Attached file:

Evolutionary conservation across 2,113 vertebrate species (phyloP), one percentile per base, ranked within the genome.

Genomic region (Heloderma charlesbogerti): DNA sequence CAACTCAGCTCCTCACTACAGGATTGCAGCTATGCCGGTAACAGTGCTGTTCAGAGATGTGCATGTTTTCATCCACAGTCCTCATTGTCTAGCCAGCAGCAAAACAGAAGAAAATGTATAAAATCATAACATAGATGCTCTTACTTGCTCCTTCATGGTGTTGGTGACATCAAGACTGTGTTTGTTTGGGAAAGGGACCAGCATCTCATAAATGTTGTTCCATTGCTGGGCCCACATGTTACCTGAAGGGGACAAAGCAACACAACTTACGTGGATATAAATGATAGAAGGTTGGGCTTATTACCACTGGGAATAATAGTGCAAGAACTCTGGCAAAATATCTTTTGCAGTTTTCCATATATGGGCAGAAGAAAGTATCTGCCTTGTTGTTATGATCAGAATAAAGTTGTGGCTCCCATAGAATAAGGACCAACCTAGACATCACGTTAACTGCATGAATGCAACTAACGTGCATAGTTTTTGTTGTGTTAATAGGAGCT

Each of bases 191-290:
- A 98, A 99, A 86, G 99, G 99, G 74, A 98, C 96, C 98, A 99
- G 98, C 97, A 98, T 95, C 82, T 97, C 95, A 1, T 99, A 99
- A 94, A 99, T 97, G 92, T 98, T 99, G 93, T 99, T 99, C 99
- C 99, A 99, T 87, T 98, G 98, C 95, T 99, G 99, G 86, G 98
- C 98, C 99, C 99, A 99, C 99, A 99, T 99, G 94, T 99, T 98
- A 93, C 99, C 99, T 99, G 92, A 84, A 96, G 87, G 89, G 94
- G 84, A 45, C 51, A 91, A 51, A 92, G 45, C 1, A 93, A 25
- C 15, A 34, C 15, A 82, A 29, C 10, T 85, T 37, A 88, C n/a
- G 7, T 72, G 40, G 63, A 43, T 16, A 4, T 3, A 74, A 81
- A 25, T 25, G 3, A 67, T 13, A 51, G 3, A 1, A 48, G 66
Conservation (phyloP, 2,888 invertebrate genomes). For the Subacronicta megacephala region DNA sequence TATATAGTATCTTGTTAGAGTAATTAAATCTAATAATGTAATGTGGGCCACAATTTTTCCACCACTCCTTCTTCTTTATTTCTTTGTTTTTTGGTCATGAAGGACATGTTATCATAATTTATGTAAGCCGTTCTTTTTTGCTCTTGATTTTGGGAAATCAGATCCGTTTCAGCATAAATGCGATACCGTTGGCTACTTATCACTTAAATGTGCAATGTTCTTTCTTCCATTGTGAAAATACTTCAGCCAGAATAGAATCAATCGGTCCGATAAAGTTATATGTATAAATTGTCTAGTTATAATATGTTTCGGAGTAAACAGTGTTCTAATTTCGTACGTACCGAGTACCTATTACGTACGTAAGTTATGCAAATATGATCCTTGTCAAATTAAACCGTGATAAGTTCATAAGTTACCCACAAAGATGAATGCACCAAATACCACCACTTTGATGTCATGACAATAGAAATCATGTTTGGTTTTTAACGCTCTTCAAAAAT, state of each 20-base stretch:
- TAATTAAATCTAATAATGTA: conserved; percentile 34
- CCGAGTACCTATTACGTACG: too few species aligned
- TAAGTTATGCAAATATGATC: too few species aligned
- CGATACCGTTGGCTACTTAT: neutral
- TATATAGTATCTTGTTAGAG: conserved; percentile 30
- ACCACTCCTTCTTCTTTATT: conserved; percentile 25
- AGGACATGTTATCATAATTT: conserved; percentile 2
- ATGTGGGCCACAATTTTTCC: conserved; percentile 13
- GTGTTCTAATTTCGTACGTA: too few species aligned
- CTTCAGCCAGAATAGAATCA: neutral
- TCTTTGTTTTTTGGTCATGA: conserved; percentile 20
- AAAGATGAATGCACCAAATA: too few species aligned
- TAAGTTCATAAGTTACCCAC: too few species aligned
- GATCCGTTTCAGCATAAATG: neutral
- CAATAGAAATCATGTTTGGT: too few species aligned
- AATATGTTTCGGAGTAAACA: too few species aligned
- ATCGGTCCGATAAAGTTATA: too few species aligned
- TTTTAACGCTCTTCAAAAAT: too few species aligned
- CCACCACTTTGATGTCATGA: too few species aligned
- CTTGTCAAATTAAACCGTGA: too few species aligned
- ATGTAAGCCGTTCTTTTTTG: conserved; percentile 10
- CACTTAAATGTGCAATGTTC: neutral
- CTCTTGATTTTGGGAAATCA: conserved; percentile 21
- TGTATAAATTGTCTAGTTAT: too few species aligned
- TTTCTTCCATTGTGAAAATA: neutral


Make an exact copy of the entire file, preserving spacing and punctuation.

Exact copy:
Evolutionary conservation across 2,113 vertebrate species (phyloP), one percentile per base, ranked within the genome.

Genomic region (Heloderma charlesbogerti): DNA sequence CAACTCAGCTCCTCACTACAGGATTGCAGCTATGCCGGTAACAGTGCTGTTCAGAGATGTGCATGTTTTCATCCACAGTCCTCATTGTCTAGCCAGCAGCAAAACAGAAGAAAATGTATAAAATCATAACATAGATGCTCTTACTTGCTCCTTCATGGTGTTGGTGACATCAAGACTGTGTTTGTTTGGGAAAGGGACCAGCATCTCATAAATGTTGTTCCATTGCTGGGCCCACATGTTACCTGAAGGGGACAAAGCAACACAACTTACGTGGATATAAATGATAGAAGGTTGGGCTTATTACCACTGGGAATAATAGTGCAAGAACTCTGGCAAAATATCTTTTGCAGTTTTCCATATATGGGCAGAAGAAAGTATCTGCCTTGTTGTTATGATCAGAATAAAGTTGTGGCTCCCATAGAATAAGGACCAACCTAGACATCACGTTAACTGCATGAATGCAACTAACGTGCATAGTTTTTGTTGTGTTAATAGGAGCT

Each of bases 191-290:
- A 98, A 99, A 86, G 99, G 99, G 74, A 98, C 96, C 98, A 99
- G 98, C 97, A 98, T 95, C 82, T 97, C 95, A 1, T 99, A 99
- A 94, A 99, T 97, G 92, T 98, T 99, G 93, T 99, T 99, C 99
- C 99, A 99, T 87, T 98, G 98, C 95, T 99, G 99, G 86, G 98
- C 98, C 99, C 99, A 99, C 99, A 99, T 99, G 94, T 99, T 98
- A 93, C 99, C 99, T 99, G 92, A 84, A 96, G 87, G 89, G 94
- G 84, A 45, C 51, A 91, A 51, A 92, G 45, C 1, A 93, A 25
- C 15, A 34, C 15, A 82, A 29, C 10, T 85, T 37, A 88, C n/a
- G 7, T 72, G 40, G 63, A 43, T 16, A 4, T 3, A 74, A 81
- A 25, T 25, G 3, A 67, T 13, A 51, G 3, A 1, A 48, G 66
Conservation (phyloP, 2,888 invertebrate genomes). For the Subacronicta megacephala region DNA sequence TATATAGTATCTTGTTAGAGTAATTAAATCTAATAATGTAATGTGGGCCACAATTTTTCCACCACTCCTTCTTCTTTATTTCTTTGTTTTTTGGTCATGAAGGACATGTTATCATAATTTATGTAAGCCGTTCTTTTTTGCTCTTGATTTTGGGAAATCAGATCCGTTTCAGCATAAATGCGATACCGTTGGCTACTTATCACTTAAATGTGCAATGTTCTTTCTTCCATTGTGAAAATACTTCAGCCAGAATAGAATCAATCGGTCCGATAAAGTTATATGTATAAATTGTCTAGTTATAATATGTTTCGGAGTAAACAGTGTTCTAATTTCGTACGTACCGAGTACCTATTACGTACGTAAGTTATGCAAATATGATCCTTGTCAAATTAAACCGTGATAAGTTCATAAGTTACCCACAAAGATGAATGCACCAAATACCACCACTTTGATGTCATGACAATAGAAATCATGTTTGGTTTTTAACGCTCTTCAAAAAT, state of each 20-base stretch:
- TAATTAAATCTAATAATGTA: conserved; percentile 34
- CCGAGTACCTATTACGTACG: too few species aligned
- TAAGTTATGCAAATATGATC: too few species aligned
- CGATACCGTTGGCTACTTAT: neutral
- TATATAGTATCTTGTTAGAG: conserved; percentile 30
- ACCACTCCTTCTTCTTTATT: conserved; percentile 25
- AGGACATGTTATCATAATTT: conserved; percentile 2
- ATGTGGGCCACAATTTTTCC: conserved; percentile 13
- GTGTTCTAATTTCGTACGTA: too few species aligned
- CTTCAGCCAGAATAGAATCA: neutral
- TCTTTGTTTTTTGGTCATGA: conserved; percentile 20
- AAAGATGAATGCACCAAATA: too few species aligned
- TAAGTTCATAAGTTACCCAC: too few species aligned
- GATCCGTTTCAGCATAAATG: neutral
- CAATAGAAATCATGTTTGGT: too few species aligned
- AATATGTTTCGGAGTAAACA: too few species aligned
- ATCGGTCCGATAAAGTTATA: too few species aligned
- TTTTAACGCTCTTCAAAAAT: too few species aligned
- CCACCACTTTGATGTCATGA: too few species aligned
- CTTGTCAAATTAAACCGTGA: too few species aligned
- ATGTAAGCCGTTCTTTTTTG: conserved; percentile 10
- CACTTAAATGTGCAATGTTC: neutral
- CTCTTGATTTTGGGAAATCA: conserved; percentile 21
- TGTATAAATTGTCTAGTTAT: too few species aligned
- TTTCTTCCATTGTGAAAATA: neutral